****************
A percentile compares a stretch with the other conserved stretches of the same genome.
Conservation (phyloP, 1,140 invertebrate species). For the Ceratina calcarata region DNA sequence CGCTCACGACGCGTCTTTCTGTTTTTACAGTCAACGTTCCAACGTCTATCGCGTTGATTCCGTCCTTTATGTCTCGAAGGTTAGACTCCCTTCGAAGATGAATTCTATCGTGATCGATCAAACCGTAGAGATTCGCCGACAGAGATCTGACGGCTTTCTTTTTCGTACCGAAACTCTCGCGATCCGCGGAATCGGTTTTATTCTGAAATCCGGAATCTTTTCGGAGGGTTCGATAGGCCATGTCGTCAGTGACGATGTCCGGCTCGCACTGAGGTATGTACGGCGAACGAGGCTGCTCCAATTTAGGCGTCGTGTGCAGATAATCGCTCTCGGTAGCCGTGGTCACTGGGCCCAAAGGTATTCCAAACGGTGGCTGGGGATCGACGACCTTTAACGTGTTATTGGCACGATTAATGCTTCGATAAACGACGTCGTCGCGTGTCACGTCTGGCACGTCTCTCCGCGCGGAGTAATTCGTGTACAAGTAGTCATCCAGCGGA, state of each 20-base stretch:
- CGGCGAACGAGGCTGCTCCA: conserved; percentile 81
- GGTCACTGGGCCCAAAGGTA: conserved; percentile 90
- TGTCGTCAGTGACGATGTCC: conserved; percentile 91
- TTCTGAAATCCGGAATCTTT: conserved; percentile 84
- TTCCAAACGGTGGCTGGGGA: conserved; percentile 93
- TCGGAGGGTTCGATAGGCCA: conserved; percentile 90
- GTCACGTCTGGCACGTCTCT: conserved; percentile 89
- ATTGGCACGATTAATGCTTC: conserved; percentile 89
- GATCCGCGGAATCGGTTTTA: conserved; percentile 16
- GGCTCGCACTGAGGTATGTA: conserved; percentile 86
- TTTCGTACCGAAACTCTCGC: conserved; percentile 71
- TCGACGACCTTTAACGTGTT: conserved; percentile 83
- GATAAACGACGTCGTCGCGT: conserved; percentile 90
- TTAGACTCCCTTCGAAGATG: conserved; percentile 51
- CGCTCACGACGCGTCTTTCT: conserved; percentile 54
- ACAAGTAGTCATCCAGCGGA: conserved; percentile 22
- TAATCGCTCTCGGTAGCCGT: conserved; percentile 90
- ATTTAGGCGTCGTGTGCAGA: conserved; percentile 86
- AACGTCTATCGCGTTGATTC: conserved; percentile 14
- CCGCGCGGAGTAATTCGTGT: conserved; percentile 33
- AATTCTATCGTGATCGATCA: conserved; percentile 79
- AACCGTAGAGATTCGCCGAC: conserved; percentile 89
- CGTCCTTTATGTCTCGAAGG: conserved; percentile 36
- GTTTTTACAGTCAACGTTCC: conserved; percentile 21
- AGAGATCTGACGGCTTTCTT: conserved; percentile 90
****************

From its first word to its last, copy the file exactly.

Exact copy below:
A percentile compares a stretch with the other conserved stretches of the same genome.
Conservation (phyloP, 1,140 invertebrate species). For the Ceratina calcarata region DNA sequence CGCTCACGACGCGTCTTTCTGTTTTTACAGTCAACGTTCCAACGTCTATCGCGTTGATTCCGTCCTTTATGTCTCGAAGGTTAGACTCCCTTCGAAGATGAATTCTATCGTGATCGATCAAACCGTAGAGATTCGCCGACAGAGATCTGACGGCTTTCTTTTTCGTACCGAAACTCTCGCGATCCGCGGAATCGGTTTTATTCTGAAATCCGGAATCTTTTCGGAGGGTTCGATAGGCCATGTCGTCAGTGACGATGTCCGGCTCGCACTGAGGTATGTACGGCGAACGAGGCTGCTCCAATTTAGGCGTCGTGTGCAGATAATCGCTCTCGGTAGCCGTGGTCACTGGGCCCAAAGGTATTCCAAACGGTGGCTGGGGATCGACGACCTTTAACGTGTTATTGGCACGATTAATGCTTCGATAAACGACGTCGTCGCGTGTCACGTCTGGCACGTCTCTCCGCGCGGAGTAATTCGTGTACAAGTAGTCATCCAGCGGA, state of each 20-base stretch:
- CGGCGAACGAGGCTGCTCCA: conserved; percentile 81
- GGTCACTGGGCCCAAAGGTA: conserved; percentile 90
- TGTCGTCAGTGACGATGTCC: conserved; percentile 91
- TTCTGAAATCCGGAATCTTT: conserved; percentile 84
- TTCCAAACGGTGGCTGGGGA: conserved; percentile 93
- TCGGAGGGTTCGATAGGCCA: conserved; percentile 90
- GTCACGTCTGGCACGTCTCT: conserved; percentile 89
- ATTGGCACGATTAATGCTTC: conserved; percentile 89
- GATCCGCGGAATCGGTTTTA: conserved; percentile 16
- GGCTCGCACTGAGGTATGTA: conserved; percentile 86
- TTTCGTACCGAAACTCTCGC: conserved; percentile 71
- TCGACGACCTTTAACGTGTT: conserved; percentile 83
- GATAAACGACGTCGTCGCGT: conserved; percentile 90
- TTAGACTCCCTTCGAAGATG: conserved; percentile 51
- CGCTCACGACGCGTCTTTCT: conserved; percentile 54
- ACAAGTAGTCATCCAGCGGA: conserved; percentile 22
- TAATCGCTCTCGGTAGCCGT: conserved; percentile 90
- ATTTAGGCGTCGTGTGCAGA: conserved; percentile 86
- AACGTCTATCGCGTTGATTC: conserved; percentile 14
- CCGCGCGGAGTAATTCGTGT: conserved; percentile 33
- AATTCTATCGTGATCGATCA: conserved; percentile 79
- AACCGTAGAGATTCGCCGAC: conserved; percentile 89
- CGTCCTTTATGTCTCGAAGG: conserved; percentile 36
- GTTTTTACAGTCAACGTTCC: conserved; percentile 21
- AGAGATCTGACGGCTTTCTT: conserved; percentile 90